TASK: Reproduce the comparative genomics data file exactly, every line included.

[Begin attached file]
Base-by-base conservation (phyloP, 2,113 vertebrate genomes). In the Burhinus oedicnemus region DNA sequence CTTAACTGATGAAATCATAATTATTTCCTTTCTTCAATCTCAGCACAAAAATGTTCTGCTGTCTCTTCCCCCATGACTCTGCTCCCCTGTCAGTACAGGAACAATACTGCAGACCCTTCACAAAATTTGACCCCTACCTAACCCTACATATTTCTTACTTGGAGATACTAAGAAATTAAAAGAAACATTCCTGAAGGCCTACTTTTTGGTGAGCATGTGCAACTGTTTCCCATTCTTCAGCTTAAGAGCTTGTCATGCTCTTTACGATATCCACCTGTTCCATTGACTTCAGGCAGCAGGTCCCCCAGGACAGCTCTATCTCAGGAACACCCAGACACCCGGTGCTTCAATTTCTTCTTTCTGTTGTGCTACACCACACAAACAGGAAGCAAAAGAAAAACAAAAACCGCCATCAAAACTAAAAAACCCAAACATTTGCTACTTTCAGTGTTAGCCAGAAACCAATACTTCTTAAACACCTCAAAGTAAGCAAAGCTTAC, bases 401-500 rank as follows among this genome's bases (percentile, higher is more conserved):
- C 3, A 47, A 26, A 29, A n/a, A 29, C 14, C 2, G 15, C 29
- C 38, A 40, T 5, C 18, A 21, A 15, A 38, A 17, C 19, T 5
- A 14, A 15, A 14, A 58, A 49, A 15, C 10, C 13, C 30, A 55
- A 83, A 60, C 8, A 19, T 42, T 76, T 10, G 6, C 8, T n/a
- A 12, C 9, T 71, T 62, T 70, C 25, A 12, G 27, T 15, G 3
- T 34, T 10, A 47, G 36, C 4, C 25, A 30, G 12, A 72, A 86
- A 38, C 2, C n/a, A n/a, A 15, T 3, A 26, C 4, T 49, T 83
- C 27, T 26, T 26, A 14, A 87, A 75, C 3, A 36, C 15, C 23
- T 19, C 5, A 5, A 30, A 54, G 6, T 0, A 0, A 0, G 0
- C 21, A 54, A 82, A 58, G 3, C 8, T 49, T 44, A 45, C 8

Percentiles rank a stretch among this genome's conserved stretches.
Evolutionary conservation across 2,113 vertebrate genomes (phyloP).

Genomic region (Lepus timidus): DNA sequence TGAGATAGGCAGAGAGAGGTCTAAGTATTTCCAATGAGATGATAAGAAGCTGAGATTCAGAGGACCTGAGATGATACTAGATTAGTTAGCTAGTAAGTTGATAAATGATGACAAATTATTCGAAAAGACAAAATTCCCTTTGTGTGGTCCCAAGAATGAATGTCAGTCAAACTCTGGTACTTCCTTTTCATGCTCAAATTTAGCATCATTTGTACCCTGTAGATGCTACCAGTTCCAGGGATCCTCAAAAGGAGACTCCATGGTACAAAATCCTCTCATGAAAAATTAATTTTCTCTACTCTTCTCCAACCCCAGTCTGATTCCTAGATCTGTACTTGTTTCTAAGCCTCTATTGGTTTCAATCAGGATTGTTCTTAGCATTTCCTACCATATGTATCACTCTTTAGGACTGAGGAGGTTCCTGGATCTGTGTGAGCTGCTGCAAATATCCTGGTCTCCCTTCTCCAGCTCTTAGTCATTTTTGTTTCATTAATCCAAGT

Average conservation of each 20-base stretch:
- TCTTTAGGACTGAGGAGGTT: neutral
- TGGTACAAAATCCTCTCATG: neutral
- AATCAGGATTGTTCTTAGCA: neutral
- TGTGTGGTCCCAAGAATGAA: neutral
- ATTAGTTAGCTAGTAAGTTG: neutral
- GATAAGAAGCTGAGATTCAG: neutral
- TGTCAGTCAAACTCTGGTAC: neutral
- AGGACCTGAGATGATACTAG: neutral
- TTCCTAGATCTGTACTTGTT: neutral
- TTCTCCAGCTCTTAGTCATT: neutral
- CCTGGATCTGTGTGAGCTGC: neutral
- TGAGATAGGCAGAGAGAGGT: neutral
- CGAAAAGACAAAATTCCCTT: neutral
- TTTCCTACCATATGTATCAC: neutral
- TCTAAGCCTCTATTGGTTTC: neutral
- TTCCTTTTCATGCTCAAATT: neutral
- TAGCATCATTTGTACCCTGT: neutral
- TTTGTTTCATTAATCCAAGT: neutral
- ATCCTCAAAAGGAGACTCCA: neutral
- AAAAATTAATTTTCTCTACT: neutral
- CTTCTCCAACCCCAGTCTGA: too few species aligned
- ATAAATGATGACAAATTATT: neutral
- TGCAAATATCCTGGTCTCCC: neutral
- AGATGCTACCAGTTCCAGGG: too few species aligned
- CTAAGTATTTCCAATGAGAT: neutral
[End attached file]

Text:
Base-by-base conservation (phyloP, 2,113 vertebrate genomes). In the Burhinus oedicnemus region DNA sequence CTTAACTGATGAAATCATAATTATTTCCTTTCTTCAATCTCAGCACAAAAATGTTCTGCTGTCTCTTCCCCCATGACTCTGCTCCCCTGTCAGTACAGGAACAATACTGCAGACCCTTCACAAAATTTGACCCCTACCTAACCCTACATATTTCTTACTTGGAGATACTAAGAAATTAAAAGAAACATTCCTGAAGGCCTACTTTTTGGTGAGCATGTGCAACTGTTTCCCATTCTTCAGCTTAAGAGCTTGTCATGCTCTTTACGATATCCACCTGTTCCATTGACTTCAGGCAGCAGGTCCCCCAGGACAGCTCTATCTCAGGAACACCCAGACACCCGGTGCTTCAATTTCTTCTTTCTGTTGTGCTACACCACACAAACAGGAAGCAAAAGAAAAACAAAAACCGCCATCAAAACTAAAAAACCCAAACATTTGCTACTTTCAGTGTTAGCCAGAAACCAATACTTCTTAAACACCTCAAAGTAAGCAAAGCTTAC, bases 401-500 rank as follows among this genome's bases (percentile, higher is more conserved):
- C 3, A 47, A 26, A 29, A n/a, A 29, C 14, C 2, G 15, C 29
- C 38, A 40, T 5, C 18, A 21, A 15, A 38, A 17, C 19, T 5
- A 14, A 15, A 14, A 58, A 49, A 15, C 10, C 13, C 30, A 55
- A 83, A 60, C 8, A 19, T 42, T 76, T 10, G 6, C 8, T n/a
- A 12, C 9, T 71, T 62, T 70, C 25, A 12, G 27, T 15, G 3
- T 34, T 10, A 47, G 36, C 4, C 25, A 30, G 12, A 72, A 86
- A 38, C 2, C n/a, A n/a, A 15, T 3, A 26, C 4, T 49, T 83
- C 27, T 26, T 26, A 14, A 87, A 75, C 3, A 36, C 15, C 23
- T 19, C 5, A 5, A 30, A 54, G 6, T 0, A 0, A 0, G 0
- C 21, A 54, A 82, A 58, G 3, C 8, T 49, T 44, A 45, C 8

Percentiles rank a stretch among this genome's conserved stretches.
Evolutionary conservation across 2,113 vertebrate genomes (phyloP).

Genomic region (Lepus timidus): DNA sequence TGAGATAGGCAGAGAGAGGTCTAAGTATTTCCAATGAGATGATAAGAAGCTGAGATTCAGAGGACCTGAGATGATACTAGATTAGTTAGCTAGTAAGTTGATAAATGATGACAAATTATTCGAAAAGACAAAATTCCCTTTGTGTGGTCCCAAGAATGAATGTCAGTCAAACTCTGGTACTTCCTTTTCATGCTCAAATTTAGCATCATTTGTACCCTGTAGATGCTACCAGTTCCAGGGATCCTCAAAAGGAGACTCCATGGTACAAAATCCTCTCATGAAAAATTAATTTTCTCTACTCTTCTCCAACCCCAGTCTGATTCCTAGATCTGTACTTGTTTCTAAGCCTCTATTGGTTTCAATCAGGATTGTTCTTAGCATTTCCTACCATATGTATCACTCTTTAGGACTGAGGAGGTTCCTGGATCTGTGTGAGCTGCTGCAAATATCCTGGTCTCCCTTCTCCAGCTCTTAGTCATTTTTGTTTCATTAATCCAAGT

Average conservation of each 20-base stretch:
- TCTTTAGGACTGAGGAGGTT: neutral
- TGGTACAAAATCCTCTCATG: neutral
- AATCAGGATTGTTCTTAGCA: neutral
- TGTGTGGTCCCAAGAATGAA: neutral
- ATTAGTTAGCTAGTAAGTTG: neutral
- GATAAGAAGCTGAGATTCAG: neutral
- TGTCAGTCAAACTCTGGTAC: neutral
- AGGACCTGAGATGATACTAG: neutral
- TTCCTAGATCTGTACTTGTT: neutral
- TTCTCCAGCTCTTAGTCATT: neutral
- CCTGGATCTGTGTGAGCTGC: neutral
- TGAGATAGGCAGAGAGAGGT: neutral
- CGAAAAGACAAAATTCCCTT: neutral
- TTTCCTACCATATGTATCAC: neutral
- TCTAAGCCTCTATTGGTTTC: neutral
- TTCCTTTTCATGCTCAAATT: neutral
- TAGCATCATTTGTACCCTGT: neutral
- TTTGTTTCATTAATCCAAGT: neutral
- ATCCTCAAAAGGAGACTCCA: neutral
- AAAAATTAATTTTCTCTACT: neutral
- CTTCTCCAACCCCAGTCTGA: too few species aligned
- ATAAATGATGACAAATTATT: neutral
- TGCAAATATCCTGGTCTCCC: neutral
- AGATGCTACCAGTTCCAGGG: too few species aligned
- CTAAGTATTTCCAATGAGAT: neutral